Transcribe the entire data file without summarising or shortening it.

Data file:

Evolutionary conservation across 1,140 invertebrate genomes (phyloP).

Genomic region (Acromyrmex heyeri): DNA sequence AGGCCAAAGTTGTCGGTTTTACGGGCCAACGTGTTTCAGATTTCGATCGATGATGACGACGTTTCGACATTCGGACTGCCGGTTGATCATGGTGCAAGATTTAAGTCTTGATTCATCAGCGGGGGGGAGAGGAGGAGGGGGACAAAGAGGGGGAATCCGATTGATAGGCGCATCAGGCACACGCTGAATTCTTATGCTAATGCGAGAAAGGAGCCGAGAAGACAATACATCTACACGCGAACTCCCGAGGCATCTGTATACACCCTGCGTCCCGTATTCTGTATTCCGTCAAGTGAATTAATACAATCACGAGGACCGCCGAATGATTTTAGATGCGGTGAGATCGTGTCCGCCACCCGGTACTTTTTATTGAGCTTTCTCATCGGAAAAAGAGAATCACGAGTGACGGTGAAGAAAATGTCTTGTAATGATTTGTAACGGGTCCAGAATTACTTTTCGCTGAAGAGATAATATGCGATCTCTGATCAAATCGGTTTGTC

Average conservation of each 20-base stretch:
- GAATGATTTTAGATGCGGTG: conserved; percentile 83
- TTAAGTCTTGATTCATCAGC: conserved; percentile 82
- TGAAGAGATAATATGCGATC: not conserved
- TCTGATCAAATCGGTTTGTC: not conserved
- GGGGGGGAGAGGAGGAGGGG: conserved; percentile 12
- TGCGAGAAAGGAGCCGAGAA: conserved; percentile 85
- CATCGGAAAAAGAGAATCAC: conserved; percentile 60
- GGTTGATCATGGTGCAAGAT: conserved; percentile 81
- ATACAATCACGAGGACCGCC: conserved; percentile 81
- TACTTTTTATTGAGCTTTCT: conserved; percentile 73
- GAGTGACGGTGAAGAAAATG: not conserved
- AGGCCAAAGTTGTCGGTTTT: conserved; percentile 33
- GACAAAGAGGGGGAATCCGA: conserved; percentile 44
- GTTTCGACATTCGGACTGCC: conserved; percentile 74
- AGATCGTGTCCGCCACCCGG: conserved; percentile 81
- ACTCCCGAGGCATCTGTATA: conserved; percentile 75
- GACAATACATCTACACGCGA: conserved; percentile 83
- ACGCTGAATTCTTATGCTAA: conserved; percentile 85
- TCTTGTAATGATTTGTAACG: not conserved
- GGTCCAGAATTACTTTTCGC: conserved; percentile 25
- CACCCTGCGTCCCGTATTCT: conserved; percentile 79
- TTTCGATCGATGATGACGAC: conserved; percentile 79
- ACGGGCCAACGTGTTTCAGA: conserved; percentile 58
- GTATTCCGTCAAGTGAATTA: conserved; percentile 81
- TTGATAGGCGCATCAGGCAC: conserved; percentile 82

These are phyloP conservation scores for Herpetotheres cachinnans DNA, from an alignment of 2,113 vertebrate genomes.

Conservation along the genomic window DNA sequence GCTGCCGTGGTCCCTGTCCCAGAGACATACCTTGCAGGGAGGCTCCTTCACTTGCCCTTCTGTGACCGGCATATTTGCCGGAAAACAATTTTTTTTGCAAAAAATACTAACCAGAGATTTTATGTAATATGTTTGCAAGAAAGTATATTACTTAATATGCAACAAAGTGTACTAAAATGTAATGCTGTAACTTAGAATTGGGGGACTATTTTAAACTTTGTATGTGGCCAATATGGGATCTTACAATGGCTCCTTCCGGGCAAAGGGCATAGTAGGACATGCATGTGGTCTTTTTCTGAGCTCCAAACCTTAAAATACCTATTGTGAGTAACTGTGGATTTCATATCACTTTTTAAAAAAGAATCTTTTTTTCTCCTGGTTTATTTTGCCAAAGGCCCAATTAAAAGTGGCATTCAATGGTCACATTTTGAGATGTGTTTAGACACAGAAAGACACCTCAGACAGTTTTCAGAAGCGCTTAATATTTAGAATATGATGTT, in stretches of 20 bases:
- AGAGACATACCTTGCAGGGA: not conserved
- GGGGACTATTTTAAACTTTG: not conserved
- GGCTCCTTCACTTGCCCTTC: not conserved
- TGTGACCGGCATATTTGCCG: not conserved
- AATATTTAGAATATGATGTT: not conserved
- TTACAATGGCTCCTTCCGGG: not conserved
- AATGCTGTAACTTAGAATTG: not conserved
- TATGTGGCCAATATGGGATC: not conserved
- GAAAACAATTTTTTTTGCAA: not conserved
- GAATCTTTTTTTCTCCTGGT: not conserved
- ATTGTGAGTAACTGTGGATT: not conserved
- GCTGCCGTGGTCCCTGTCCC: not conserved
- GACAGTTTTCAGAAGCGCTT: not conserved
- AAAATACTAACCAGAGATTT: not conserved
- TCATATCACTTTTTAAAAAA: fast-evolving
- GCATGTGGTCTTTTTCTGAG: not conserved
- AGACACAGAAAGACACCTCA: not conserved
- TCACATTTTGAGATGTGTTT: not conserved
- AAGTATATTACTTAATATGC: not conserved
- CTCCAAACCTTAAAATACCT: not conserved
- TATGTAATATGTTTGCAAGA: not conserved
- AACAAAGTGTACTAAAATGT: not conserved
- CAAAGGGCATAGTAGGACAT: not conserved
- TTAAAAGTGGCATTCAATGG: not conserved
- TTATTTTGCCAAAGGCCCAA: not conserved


Evolutionary conservation across 1,140 invertebrate genomes (phyloP).

Genomic region (Acromyrmex heyeri): DNA sequence AGGCCAAAGTTGTCGGTTTTACGGGCCAACGTGTTTCAGATTTCGATCGATGATGACGACGTTTCGACATTCGGACTGCCGGTTGATCATGGTGCAAGATTTAAGTCTTGATTCATCAGCGGGGGGGAGAGGAGGAGGGGGACAAAGAGGGGGAATCCGATTGATAGGCGCATCAGGCACACGCTGAATTCTTATGCTAATGCGAGAAAGGAGCCGAGAAGACAATACATCTACACGCGAACTCCCGAGGCATCTGTATACACCCTGCGTCCCGTATTCTGTATTCCGTCAAGTGAATTAATACAATCACGAGGACCGCCGAATGATTTTAGATGCGGTGAGATCGTGTCCGCCACCCGGTACTTTTTATTGAGCTTTCTCATCGGAAAAAGAGAATCACGAGTGACGGTGAAGAAAATGTCTTGTAATGATTTGTAACGGGTCCAGAATTACTTTTCGCTGAAGAGATAATATGCGATCTCTGATCAAATCGGTTTGTC

Average conservation of each 20-base stretch:
- GAATGATTTTAGATGCGGTG: conserved; percentile 83
- TTAAGTCTTGATTCATCAGC: conserved; percentile 82
- TGAAGAGATAATATGCGATC: not conserved
- TCTGATCAAATCGGTTTGTC: not conserved
- GGGGGGGAGAGGAGGAGGGG: conserved; percentile 12
- TGCGAGAAAGGAGCCGAGAA: conserved; percentile 85
- CATCGGAAAAAGAGAATCAC: conserved; percentile 60
- GGTTGATCATGGTGCAAGAT: conserved; percentile 81
- ATACAATCACGAGGACCGCC: conserved; percentile 81
- TACTTTTTATTGAGCTTTCT: conserved; percentile 73
- GAGTGACGGTGAAGAAAATG: not conserved
- AGGCCAAAGTTGTCGGTTTT: conserved; percentile 33
- GACAAAGAGGGGGAATCCGA: conserved; percentile 44
- GTTTCGACATTCGGACTGCC: conserved; percentile 74
- AGATCGTGTCCGCCACCCGG: conserved; percentile 81
- ACTCCCGAGGCATCTGTATA: conserved; percentile 75
- GACAATACATCTACACGCGA: conserved; percentile 83
- ACGCTGAATTCTTATGCTAA: conserved; percentile 85
- TCTTGTAATGATTTGTAACG: not conserved
- GGTCCAGAATTACTTTTCGC: conserved; percentile 25
- CACCCTGCGTCCCGTATTCT: conserved; percentile 79
- TTTCGATCGATGATGACGAC: conserved; percentile 79
- ACGGGCCAACGTGTTTCAGA: conserved; percentile 58
- GTATTCCGTCAAGTGAATTA: conserved; percentile 81
- TTGATAGGCGCATCAGGCAC: conserved; percentile 82

These are phyloP conservation scores for Herpetotheres cachinnans DNA, from an alignment of 2,113 vertebrate genomes.

Conservation along the genomic window DNA sequence GCTGCCGTGGTCCCTGTCCCAGAGACATACCTTGCAGGGAGGCTCCTTCACTTGCCCTTCTGTGACCGGCATATTTGCCGGAAAACAATTTTTTTTGCAAAAAATACTAACCAGAGATTTTATGTAATATGTTTGCAAGAAAGTATATTACTTAATATGCAACAAAGTGTACTAAAATGTAATGCTGTAACTTAGAATTGGGGGACTATTTTAAACTTTGTATGTGGCCAATATGGGATCTTACAATGGCTCCTTCCGGGCAAAGGGCATAGTAGGACATGCATGTGGTCTTTTTCTGAGCTCCAAACCTTAAAATACCTATTGTGAGTAACTGTGGATTTCATATCACTTTTTAAAAAAGAATCTTTTTTTCTCCTGGTTTATTTTGCCAAAGGCCCAATTAAAAGTGGCATTCAATGGTCACATTTTGAGATGTGTTTAGACACAGAAAGACACCTCAGACAGTTTTCAGAAGCGCTTAATATTTAGAATATGATGTT, in stretches of 20 bases:
- AGAGACATACCTTGCAGGGA: not conserved
- GGGGACTATTTTAAACTTTG: not conserved
- GGCTCCTTCACTTGCCCTTC: not conserved
- TGTGACCGGCATATTTGCCG: not conserved
- AATATTTAGAATATGATGTT: not conserved
- TTACAATGGCTCCTTCCGGG: not conserved
- AATGCTGTAACTTAGAATTG: not conserved
- TATGTGGCCAATATGGGATC: not conserved
- GAAAACAATTTTTTTTGCAA: not conserved
- GAATCTTTTTTTCTCCTGGT: not conserved
- ATTGTGAGTAACTGTGGATT: not conserved
- GCTGCCGTGGTCCCTGTCCC: not conserved
- GACAGTTTTCAGAAGCGCTT: not conserved
- AAAATACTAACCAGAGATTT: not conserved
- TCATATCACTTTTTAAAAAA: fast-evolving
- GCATGTGGTCTTTTTCTGAG: not conserved
- AGACACAGAAAGACACCTCA: not conserved
- TCACATTTTGAGATGTGTTT: not conserved
- AAGTATATTACTTAATATGC: not conserved
- CTCCAAACCTTAAAATACCT: not conserved
- TATGTAATATGTTTGCAAGA: not conserved
- AACAAAGTGTACTAAAATGT: not conserved
- CAAAGGGCATAGTAGGACAT: not conserved
- TTAAAAGTGGCATTCAATGG: not conserved
- TTATTTTGCCAAAGGCCCAA: not conserved